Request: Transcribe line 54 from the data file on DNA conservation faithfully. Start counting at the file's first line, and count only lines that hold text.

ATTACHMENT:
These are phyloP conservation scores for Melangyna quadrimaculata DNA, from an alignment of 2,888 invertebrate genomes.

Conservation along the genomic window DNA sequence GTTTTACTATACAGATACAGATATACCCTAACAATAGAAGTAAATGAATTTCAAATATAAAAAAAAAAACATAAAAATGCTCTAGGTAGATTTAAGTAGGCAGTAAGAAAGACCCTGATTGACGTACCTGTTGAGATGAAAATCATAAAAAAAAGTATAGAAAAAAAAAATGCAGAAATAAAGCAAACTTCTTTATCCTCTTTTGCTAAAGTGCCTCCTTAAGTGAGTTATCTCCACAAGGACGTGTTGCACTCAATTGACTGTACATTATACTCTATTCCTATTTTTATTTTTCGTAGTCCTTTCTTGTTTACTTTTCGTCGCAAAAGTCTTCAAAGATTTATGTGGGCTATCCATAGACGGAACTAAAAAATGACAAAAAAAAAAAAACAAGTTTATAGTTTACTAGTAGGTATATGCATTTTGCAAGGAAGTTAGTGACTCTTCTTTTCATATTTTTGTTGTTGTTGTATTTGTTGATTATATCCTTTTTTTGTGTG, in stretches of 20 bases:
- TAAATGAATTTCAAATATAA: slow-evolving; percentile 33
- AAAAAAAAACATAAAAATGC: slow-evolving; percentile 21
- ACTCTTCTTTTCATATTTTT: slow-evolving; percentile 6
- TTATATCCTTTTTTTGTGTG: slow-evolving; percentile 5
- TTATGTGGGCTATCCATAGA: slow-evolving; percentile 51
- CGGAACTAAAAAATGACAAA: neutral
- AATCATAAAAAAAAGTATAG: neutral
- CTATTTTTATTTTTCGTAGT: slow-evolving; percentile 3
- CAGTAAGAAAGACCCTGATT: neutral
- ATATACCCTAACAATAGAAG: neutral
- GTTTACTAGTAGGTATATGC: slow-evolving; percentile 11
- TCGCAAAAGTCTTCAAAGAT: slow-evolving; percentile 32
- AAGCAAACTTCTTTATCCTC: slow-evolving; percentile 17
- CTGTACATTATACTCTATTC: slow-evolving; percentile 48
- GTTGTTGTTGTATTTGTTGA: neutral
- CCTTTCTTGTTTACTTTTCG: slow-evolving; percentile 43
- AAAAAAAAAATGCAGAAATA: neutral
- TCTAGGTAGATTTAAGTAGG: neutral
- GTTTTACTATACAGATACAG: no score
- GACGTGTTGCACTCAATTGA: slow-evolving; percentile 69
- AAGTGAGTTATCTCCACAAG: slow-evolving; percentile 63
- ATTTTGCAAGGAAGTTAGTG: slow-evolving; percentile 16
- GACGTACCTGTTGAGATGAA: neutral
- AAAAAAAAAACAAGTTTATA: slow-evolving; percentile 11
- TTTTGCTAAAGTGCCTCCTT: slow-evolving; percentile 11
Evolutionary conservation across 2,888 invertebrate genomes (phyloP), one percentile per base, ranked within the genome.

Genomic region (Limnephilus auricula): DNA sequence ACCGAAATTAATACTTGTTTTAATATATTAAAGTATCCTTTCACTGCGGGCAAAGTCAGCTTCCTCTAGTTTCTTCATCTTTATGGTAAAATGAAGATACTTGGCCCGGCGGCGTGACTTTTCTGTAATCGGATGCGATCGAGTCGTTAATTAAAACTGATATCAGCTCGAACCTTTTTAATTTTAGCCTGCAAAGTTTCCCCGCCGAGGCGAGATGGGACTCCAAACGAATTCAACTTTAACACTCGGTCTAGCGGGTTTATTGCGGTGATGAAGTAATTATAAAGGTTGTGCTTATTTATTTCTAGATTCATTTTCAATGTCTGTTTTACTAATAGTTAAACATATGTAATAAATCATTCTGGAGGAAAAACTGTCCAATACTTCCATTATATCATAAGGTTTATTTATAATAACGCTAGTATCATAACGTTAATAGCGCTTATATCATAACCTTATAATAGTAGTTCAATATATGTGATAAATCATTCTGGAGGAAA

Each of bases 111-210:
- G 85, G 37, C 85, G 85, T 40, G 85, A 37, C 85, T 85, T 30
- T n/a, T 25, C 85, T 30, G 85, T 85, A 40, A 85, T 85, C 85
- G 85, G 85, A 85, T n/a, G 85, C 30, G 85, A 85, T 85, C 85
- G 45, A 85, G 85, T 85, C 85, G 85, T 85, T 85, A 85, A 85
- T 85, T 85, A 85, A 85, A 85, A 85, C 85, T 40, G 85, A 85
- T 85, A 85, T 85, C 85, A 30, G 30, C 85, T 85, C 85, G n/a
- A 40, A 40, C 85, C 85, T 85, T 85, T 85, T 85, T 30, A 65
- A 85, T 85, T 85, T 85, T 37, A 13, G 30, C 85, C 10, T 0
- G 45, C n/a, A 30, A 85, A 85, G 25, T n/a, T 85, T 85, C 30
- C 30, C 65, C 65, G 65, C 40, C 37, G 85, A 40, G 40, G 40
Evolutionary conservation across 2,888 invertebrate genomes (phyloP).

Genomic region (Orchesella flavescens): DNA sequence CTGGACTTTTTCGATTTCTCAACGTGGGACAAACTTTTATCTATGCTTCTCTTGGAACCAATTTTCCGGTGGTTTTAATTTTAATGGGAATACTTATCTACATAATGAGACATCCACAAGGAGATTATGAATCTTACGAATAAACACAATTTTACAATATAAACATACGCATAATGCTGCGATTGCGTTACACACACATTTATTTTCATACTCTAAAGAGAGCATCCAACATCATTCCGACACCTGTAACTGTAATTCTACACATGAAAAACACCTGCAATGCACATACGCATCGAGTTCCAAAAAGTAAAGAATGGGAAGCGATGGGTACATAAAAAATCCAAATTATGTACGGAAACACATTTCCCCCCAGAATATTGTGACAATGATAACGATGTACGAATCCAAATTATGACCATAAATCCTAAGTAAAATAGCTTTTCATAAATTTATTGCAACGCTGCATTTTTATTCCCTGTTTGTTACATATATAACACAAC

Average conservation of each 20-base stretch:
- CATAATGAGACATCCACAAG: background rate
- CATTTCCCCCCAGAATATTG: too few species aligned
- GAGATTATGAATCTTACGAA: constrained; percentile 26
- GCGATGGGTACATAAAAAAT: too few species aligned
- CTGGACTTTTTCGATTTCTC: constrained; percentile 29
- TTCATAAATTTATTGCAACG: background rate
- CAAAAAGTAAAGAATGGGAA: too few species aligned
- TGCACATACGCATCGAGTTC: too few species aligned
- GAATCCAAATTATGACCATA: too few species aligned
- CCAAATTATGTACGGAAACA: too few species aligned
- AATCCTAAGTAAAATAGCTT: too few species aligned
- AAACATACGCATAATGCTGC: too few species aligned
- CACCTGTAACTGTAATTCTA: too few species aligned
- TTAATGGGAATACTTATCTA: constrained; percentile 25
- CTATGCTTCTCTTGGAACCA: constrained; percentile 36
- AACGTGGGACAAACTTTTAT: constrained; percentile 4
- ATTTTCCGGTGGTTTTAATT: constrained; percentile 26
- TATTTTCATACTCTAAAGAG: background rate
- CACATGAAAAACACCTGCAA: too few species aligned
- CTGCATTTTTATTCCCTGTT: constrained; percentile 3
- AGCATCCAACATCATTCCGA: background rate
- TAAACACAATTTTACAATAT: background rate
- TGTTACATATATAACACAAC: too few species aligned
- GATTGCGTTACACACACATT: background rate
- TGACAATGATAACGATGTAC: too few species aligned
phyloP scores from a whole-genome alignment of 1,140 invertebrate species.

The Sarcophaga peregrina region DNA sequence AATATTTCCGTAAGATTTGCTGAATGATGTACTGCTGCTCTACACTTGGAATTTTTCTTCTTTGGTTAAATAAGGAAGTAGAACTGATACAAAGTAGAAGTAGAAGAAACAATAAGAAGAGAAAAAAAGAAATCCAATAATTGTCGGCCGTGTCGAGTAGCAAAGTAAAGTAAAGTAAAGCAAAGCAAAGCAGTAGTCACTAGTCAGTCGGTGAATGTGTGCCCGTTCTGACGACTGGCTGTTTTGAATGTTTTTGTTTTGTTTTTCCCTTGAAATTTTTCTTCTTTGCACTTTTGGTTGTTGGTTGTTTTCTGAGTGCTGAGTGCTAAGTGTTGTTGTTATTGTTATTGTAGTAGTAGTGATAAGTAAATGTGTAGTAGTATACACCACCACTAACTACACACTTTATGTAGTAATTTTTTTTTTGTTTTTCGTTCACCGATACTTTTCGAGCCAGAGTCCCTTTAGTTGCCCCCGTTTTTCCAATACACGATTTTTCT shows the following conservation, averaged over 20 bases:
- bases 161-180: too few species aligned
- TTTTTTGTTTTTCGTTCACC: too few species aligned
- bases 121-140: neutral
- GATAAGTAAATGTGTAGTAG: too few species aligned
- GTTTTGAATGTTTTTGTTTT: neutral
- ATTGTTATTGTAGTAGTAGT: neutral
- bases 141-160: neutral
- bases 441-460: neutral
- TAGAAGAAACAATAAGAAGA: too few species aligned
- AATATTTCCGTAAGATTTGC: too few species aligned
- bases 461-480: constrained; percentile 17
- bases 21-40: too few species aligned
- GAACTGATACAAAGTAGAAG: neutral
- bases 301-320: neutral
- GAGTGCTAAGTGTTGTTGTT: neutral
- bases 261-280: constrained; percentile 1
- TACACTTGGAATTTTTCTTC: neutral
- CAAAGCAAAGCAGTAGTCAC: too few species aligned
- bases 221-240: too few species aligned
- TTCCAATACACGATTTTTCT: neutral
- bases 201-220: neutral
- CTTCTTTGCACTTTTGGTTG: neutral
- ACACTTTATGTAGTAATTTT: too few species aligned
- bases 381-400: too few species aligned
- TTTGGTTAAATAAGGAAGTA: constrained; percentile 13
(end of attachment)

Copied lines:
- AATCCTAAGTAAAATAGCTT: too few species aligned